In the absence of U.S. leadership, Beijing’s policies on climate change are likely to set the global agenda.
Chinese President Xi Jinping has used China’s 19th National Congress not just to anoint himself the Great Helmsman but also to firmly enshrine environmental protection in the country’s development path.
The resolution of the CCP’s Central Committee report, published at the end of the Congress, specifically seeks to “promote green development, solve prominent environmental problems” and “work to develop a new model of modernization with humans developing in harmony with nature.” While this might sound like vacuous newspeak, the sad fact of the matter is that in the absence of U.S. leadership, Beijing’s policies are likely to set the global agenda.
All year long, Xi has been scoring points with the international community almost exclusively through discursive acts, namely showing up and saying the right things. As a vocal defender of the Paris Climate Agreement, Xi secured more supporters after he chastised Trump for withdrawing the United States from the accord. One week after the American withdrawal, Beijing hosted a high-level international forum for energy ministers. During the meeting, Chinese energy officials assured that China’s Paris Agreement targets would be met on, or before, the target date and delivered a presentation on the value of clean renewable energy sources over coal or natural gas.
Not only was Xi able to promote his support for global cooperation on environmental issues unabatedly; it also helped to position himself as the international community’s counterweight to Trump’s brash and toxic brand of leadership. China – the largest energy consumer and the world’s biggest polluter – has rebranded itself as the global steward of green initiatives.
While the United States relaxes restrictions on coal-fired power generation, China is betting big on the long-term benefits of solar power. After doubling the number of solar panels in 2016, China’s overall solar power capacity is now twice as large as that of the United States. In southern China, decommissioned coal mines are turned into solar farms. Meanwhile, in Anhui province, an enormous floating solar power installation was built atop a lake created by an abandoned mine.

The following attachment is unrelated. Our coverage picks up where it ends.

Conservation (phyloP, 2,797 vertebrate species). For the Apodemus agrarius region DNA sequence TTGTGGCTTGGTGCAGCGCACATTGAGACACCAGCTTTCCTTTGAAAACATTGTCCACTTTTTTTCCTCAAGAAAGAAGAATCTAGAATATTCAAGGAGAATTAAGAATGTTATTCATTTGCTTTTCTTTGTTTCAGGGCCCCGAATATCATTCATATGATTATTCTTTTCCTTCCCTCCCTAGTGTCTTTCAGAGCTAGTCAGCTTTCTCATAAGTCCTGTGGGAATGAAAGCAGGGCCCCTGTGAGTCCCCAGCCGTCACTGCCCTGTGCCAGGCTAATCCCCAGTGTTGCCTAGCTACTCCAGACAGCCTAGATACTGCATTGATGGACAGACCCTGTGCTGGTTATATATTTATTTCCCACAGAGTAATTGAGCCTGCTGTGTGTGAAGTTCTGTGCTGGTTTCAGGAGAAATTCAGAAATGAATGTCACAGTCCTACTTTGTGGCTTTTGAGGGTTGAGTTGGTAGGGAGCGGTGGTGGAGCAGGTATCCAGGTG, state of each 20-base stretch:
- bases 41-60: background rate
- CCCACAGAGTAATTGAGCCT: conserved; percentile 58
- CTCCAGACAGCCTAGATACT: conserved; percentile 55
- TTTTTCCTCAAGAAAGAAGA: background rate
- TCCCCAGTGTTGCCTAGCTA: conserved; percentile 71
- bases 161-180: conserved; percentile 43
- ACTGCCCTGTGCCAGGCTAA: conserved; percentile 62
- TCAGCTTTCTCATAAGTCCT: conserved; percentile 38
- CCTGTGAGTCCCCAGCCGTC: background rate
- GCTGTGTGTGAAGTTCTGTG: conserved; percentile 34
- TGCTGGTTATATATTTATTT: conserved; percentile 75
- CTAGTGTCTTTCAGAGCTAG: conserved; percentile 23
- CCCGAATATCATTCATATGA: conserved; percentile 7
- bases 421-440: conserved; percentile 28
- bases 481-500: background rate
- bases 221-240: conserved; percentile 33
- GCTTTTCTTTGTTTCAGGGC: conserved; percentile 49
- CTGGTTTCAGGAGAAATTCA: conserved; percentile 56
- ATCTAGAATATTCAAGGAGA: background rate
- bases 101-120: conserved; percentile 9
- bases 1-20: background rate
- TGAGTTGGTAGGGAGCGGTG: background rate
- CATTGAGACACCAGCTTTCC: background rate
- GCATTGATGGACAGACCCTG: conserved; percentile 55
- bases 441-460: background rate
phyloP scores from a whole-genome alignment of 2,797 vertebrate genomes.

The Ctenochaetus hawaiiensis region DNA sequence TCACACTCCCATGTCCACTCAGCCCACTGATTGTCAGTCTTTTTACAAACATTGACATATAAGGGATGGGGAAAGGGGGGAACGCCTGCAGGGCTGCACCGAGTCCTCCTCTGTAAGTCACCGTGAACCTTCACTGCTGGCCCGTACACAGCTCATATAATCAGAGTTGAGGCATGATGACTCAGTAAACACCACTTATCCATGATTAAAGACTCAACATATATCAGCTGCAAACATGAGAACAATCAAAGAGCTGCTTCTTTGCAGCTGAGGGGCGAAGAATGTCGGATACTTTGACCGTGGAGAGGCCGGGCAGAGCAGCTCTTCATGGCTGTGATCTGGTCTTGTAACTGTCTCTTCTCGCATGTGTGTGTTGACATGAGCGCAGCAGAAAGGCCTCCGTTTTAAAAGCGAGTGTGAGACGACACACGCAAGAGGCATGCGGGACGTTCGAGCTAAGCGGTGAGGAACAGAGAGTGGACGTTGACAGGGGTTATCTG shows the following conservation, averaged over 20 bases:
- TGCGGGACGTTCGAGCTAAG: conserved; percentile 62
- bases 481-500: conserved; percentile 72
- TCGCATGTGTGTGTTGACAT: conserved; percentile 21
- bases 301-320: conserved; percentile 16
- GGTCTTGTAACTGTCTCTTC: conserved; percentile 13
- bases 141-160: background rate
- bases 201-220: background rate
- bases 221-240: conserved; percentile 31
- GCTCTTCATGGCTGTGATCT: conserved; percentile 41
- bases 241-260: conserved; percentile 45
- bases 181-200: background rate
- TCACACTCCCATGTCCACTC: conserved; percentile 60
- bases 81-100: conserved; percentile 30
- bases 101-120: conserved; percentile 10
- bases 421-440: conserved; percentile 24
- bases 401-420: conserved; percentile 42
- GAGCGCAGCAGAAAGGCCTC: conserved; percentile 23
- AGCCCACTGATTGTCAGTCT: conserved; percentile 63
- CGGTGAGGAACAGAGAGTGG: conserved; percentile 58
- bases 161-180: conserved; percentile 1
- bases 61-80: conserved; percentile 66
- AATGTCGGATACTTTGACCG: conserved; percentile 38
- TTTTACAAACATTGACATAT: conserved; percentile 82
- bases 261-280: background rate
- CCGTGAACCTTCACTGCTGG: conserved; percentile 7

Since 2014, the country has slashed its coal usage and dramatically reduced its carbon footprint. China’s CO2 emissions for 2017 will mark the fourth consecutive year of declining emissions. But China’s new role is also represented by the fact that Xi is not afraid to spend serious money on making “Green China” a long-term reality. China’s National Energy Agency (NEA) pledged a 2.5 trillion-yuan ($361 billion) investment into clean energy generation. While such investments are impressive, they also speak to mounting public pressures on the CCP leadership to transition to renewable technologies and enact more robust environmental regulations.
Further American action could strengthen China’s leadership position on climate change issues. By openly condemning the renewable energy sector and promising support for the coal industry, the Trump administration laid bare the stark divide between Washington and Beijing’s environmental stances. This rhetoric is dovetailed by fears that Trump will impose tariffs on Chinese solar cell batteries – a move that would devastate the United States’ solar panel industry, driving up consumer prices to unaffordable levels, threatening more than 16,000 jobs, and capping America’s carbon emission reductions at their current level.